Civil War Blog

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The Battle Cry of Peace

Posted By on April 10, 2012


In 1915, the Vitagraph Corporation released a silent film entitled “The Battle Cry of Peace.”  The film played in theaters throughout the country, including Harrisburg, Dauphin County, Pennsylvania.  This film’s direct connection with Abraham Lincoln and the Lincoln assassination is justification for a series of posts on this blog about one of it actors, William J. Ferguson.  Ferguson was the actor in Our American Cousin who was claimed he was standing next to Laura Keene at the moment the fatal shot was fired by John Wilkes Booth.  The posts begin today and continue through the rest of the week.

The Battle Cry of Peace

Propaganda Picture Produced by the Vitagraph Company Under the Personal Supervision of J. Stuart Blackton and Albert E. Smith.  Written by J. Stuart Blackton and Directed by Wilfred North.  In Nine Reels….

[Cast List includes William Ferguson as Abraham Lincoln].

The Battle Cry of Peace” presents the motion picture’s most ambitious effort in the furtherance of propaganda.  It comes to grips with the most pressing topic of the moment, the gospel of national preparedness, and, it would seem to the reviewer, drives its lesson well home.  There can be little doubt but what “The Battle Cry of Peace” will play an important part in the agitation to strengthen our military effectiveness; that it will be able to lay claim to no small portion of whatever success the propaganda may meet. (from FultonHistory.com).

Potential film-goers in the Harrisburg, Dauphin County, area were introduced to the film by the following article and picture which appeared in The Patriot:

 Only Living Man Who Saw Lincoln Assassinated Plays Abraham Lincoln in “The Battle Cry of Peace”

W. J. Ferguson in the Character of Lincoln

William J. Ferguson, the only man living who was on the stage of Ford’s Theatre in Washington on the evening of the assassination of Abraham Lincoln is appearing as the “Great Emancipator: in J. Stuart Blackton’s “The Battle Cry of Peace,” the patriotic spectacle advertising preparedness against war, playing all next week at the Orpheum except Thursday. (from The Patriot, 3 March 1916).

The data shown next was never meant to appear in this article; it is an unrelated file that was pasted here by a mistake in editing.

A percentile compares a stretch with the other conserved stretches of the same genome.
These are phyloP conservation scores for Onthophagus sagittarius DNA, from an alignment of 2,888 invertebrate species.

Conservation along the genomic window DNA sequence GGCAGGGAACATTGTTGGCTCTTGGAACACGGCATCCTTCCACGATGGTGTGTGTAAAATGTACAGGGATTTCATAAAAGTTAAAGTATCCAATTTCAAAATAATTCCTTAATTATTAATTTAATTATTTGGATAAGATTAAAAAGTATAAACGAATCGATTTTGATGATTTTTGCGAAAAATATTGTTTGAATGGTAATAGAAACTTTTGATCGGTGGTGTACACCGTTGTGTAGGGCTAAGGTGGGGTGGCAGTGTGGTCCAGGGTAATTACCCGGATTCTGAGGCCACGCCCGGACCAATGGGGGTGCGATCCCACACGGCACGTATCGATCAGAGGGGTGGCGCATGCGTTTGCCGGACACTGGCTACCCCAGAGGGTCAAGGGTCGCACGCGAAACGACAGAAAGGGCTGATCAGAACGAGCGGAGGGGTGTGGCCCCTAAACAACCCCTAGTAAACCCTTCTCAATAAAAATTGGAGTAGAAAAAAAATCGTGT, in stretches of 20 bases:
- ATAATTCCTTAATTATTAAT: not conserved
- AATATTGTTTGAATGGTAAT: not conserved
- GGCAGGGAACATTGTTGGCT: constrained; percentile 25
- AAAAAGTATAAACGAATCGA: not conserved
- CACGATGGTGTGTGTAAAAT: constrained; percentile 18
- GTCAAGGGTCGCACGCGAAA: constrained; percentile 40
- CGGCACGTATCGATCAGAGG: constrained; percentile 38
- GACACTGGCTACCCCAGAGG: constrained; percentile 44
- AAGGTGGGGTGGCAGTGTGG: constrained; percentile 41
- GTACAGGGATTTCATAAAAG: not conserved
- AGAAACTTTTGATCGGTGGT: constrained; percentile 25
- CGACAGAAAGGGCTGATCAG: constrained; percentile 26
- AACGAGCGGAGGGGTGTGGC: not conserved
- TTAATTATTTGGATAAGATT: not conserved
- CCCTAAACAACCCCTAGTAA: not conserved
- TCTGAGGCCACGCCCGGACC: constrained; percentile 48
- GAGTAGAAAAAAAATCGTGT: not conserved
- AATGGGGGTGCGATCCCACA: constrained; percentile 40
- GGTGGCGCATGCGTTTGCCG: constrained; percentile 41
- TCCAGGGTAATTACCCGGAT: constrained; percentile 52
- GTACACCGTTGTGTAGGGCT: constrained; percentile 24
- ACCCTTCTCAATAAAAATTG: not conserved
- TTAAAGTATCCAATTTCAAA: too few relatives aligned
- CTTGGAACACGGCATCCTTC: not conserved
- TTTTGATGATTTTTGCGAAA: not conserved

The Patriot ran an advertisement for the film prior to the completion of its run in Harrisburg:

“The Battle Cry of Peace”

The Battle Cry of Peace,” which is being shown at the Orpheum Theater this week, is intended to show what might happen if a hostile nation were to invade our country when it is not prepared for war.  The film is founded on Hudson Maxim‘s book “Defenseless America” and deals with plain, cold facts, but there is little story running throughout the picture which serves as a foundation for presenting facts which otherwise might become tiresome.  While there are parts in “The Battle Cry of Peace” which might be said to be gruesome, yet they are relieved by little touches of humor.  Some of the most notable stars in the film world today which are seen in “The Battle Cry of Peace” are Norma Talmadge, Charles Richman, W. J. Ferguson, Louise Beaudet, Mary Maurice, James Morrison and others.  A special orchestra renders appropriate music for the picture. (from The Patriot, 9 March 1916).

During the showing of The Battle Cry of Peace, an advertisement in The Patriot praised the film and noted the presence of William J. Ferguson in the cast:

The Battle Cry of Peace”

Those who have witnessed “The Battle Cry of Peace” at the Orpheum this week declare it to be one of the finest pictures ever shown.  The story is so well told and so well acted that it cannot fail to make a deep and lasting impression.  The theme of the story is “preparedness” and shows the horrors of war as it would be waged against us were a hostile nation to invade our country in its present defenseless condition.  The picture cost $500,000 to produce and presents some of the best known stars in the moving picture world today.  W. J. Ferguson, who appears as Abraham Lincoln in “The Battle Cry of Peace” is the only man, living who was on the stage at Ford’s Theatre in Washington the night Lincoln was assassinated.